Helen Mirren’s secret trick for self-confidence that anyone can do

The Oscar-winning actor on rule-breaking, embracing later life and the difference sitting up straight can make to your life.

Helen Mirren has revealed that her secret to self-confidence is her posture and that she wouldn’t want to be at any other stage of her life right now.

In a panel event this month for L’Oreal Paris, she told beauty journalist Nadine Biggot that she adores getting older and credits her mother for giving her such a positive outlook.

Mirren recalled her mother’s words of wisdom: “She always said to me, ‘Darling, never worry about getting older. When you’re 20 the thought of being 40 is terrible, but you’ll find when you get to be 40 you won’t want to be 20 again, because you’ve got wonderful advantages.

“You’ve lost certain things, but you’ve gained an awful lot more.’”

Helen Mirren with a bun in her hair wearing a bright pink top with a large bowCredit: Shutterstock/Fred Duval

An RSC-trained actor, Mirren’s big breakthrough role was in 1980 starring opposite Bob Hoskins in The Long Good Friday. However, it was Prime Suspect, a role she played in her forties, that really cemented her as a household name.

Speaking about the role, she revealed she felt very lucky as the early Nineties were a difficult time for actors of a certain age.

“I was in my 40s – and that’s always a very difficult moment for actresses, moving from your beautiful young freshness into your maturity,” she said.

“The mature side is not allowed, not interesting… That was the sort of extremely sexist and ageist world that I grew up. I was lucky that Prime Suspect allowed me to move into that other world.”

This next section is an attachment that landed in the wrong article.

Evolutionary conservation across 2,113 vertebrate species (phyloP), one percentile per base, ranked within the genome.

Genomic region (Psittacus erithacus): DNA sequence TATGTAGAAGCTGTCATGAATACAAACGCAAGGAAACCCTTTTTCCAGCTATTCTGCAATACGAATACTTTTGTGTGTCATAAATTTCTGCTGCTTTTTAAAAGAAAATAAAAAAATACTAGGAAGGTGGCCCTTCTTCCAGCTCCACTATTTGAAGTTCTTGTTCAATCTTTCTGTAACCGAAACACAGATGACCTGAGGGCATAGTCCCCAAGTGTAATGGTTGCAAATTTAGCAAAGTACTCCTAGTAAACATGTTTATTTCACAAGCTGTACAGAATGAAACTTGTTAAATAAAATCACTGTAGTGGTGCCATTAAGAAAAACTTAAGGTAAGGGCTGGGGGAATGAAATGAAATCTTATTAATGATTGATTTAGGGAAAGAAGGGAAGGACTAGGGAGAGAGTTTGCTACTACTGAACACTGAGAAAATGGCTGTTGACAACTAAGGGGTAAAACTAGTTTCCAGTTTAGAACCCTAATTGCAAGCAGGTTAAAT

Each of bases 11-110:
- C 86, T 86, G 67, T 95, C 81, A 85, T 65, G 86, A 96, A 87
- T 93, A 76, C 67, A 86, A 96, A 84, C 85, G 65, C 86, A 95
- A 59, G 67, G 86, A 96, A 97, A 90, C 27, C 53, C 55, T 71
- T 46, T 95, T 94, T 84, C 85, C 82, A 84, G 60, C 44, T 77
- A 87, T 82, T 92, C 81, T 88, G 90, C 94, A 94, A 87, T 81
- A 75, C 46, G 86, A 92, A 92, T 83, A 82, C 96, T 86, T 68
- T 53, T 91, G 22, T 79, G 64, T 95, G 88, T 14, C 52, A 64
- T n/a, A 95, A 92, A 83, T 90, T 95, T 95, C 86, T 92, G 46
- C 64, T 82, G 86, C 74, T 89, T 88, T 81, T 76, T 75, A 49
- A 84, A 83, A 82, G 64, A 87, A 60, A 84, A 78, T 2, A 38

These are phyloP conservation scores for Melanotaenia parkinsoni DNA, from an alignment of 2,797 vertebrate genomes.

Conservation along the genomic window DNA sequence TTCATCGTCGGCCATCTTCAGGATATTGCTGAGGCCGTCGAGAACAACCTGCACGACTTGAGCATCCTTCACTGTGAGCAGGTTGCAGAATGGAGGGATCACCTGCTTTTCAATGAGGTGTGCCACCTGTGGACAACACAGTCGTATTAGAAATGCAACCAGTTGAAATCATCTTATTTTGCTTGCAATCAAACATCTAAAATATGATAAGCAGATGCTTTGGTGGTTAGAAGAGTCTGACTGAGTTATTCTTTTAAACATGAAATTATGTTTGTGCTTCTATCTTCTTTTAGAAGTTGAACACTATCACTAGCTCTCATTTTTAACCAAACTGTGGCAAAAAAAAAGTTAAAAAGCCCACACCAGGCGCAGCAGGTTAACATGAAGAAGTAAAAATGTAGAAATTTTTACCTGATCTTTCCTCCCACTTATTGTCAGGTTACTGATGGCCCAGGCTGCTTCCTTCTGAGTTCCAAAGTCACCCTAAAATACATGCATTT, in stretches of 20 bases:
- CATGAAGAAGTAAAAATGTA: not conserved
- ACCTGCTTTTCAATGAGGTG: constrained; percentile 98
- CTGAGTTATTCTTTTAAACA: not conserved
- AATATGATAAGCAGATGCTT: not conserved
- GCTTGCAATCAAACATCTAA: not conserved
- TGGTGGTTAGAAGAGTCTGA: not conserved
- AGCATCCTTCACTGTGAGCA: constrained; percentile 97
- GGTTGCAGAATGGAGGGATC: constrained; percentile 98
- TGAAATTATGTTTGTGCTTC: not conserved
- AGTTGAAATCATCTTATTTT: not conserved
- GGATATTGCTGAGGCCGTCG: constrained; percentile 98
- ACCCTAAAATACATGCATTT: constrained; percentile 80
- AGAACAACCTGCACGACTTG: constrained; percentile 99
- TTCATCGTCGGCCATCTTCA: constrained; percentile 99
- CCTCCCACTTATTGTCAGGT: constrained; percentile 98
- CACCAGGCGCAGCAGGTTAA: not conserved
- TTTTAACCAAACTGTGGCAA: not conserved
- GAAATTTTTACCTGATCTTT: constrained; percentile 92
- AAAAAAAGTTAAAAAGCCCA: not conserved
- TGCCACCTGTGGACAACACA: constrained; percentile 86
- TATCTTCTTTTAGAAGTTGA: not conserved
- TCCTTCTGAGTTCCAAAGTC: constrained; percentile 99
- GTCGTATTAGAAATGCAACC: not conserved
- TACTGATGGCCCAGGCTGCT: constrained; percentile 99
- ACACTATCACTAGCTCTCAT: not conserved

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Helen Mirren’s secret to self-confidence

As a woman who has worked with literally everyone in the acting world, Mirren said she still uses the advice of acclaimed actor, Sir John Gielgud, when she needs a boost of self-confidence. And it’s something we can all do – very easily.

“John Gielgud always said, ‘It’s all in the spine’ and you know that’s very true,” she said.

“Sitting up immediately changes everything. It’s amazing and gives that feeling of ‘taking my space’. I’m taking up space this is my space and I’m filling it up.”

“Don’t let anyone else take your space from you. It’s your space. You’re the only one in the world like. You’re literally one of a kind take your space and maintain it.”

How important is posture as we get older?

“Posture is really important to our overall health,” says therapist (MSc.) and Pilates instructor, Tracy Richardson.

“Posture comes from the core as a foundation, the musculature around the trunk, abdominals, back and pelvic floor. Promoting an upright, but relaxed posture, and a whole body approach to core strength also helps to improve balance and stability.

This in turn enhances your ability to function and perform everyday activities such as walking, turning and reaching with ease.”

If you want to improve your posture, Tracy suggests Mirren’s idea of sitting up straight is a good idea.

“All you need to do is imagine a piece of string pulling you up really tall from the crown of your head, drawing you upward towards the ceiling,” she says.

“Think about your spine gradually lengthening. This draws you into an upright, but relaxed, spinal posture, that simultaneously lifts your chest and helps to align your back, shoulders and neck.”